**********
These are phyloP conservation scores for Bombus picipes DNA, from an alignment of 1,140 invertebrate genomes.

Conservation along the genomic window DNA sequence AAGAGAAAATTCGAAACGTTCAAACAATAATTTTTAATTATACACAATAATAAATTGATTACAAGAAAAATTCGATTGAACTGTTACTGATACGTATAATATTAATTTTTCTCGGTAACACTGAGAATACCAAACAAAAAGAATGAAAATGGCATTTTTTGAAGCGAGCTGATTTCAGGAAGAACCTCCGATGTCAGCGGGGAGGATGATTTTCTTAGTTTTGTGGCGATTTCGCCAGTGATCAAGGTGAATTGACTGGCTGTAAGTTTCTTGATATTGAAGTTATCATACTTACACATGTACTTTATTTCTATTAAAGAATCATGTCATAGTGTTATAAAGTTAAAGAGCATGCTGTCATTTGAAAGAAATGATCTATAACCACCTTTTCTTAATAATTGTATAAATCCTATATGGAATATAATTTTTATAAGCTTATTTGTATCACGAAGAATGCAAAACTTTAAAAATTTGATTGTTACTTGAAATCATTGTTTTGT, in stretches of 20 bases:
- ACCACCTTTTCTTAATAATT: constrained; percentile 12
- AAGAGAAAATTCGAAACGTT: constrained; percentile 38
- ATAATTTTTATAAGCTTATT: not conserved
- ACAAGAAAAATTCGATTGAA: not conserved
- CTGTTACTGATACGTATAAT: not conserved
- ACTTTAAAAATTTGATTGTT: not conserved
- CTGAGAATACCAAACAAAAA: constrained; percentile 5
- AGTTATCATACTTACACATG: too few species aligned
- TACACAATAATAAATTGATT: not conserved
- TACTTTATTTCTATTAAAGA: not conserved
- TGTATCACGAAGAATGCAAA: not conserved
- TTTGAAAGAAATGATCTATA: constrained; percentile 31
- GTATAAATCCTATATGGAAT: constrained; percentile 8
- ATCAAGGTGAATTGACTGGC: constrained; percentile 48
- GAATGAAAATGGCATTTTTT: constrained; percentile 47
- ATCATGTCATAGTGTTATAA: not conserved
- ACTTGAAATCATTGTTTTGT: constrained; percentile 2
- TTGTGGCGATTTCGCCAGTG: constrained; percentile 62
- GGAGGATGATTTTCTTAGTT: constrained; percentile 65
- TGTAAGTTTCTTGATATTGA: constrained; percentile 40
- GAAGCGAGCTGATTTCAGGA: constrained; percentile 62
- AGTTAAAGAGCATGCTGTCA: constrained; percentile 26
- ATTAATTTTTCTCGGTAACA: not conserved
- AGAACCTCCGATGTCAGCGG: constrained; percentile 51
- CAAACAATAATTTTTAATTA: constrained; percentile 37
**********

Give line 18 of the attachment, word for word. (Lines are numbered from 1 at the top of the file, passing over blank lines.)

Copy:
- ATCATGTCATAGTGTTATAA: not conserved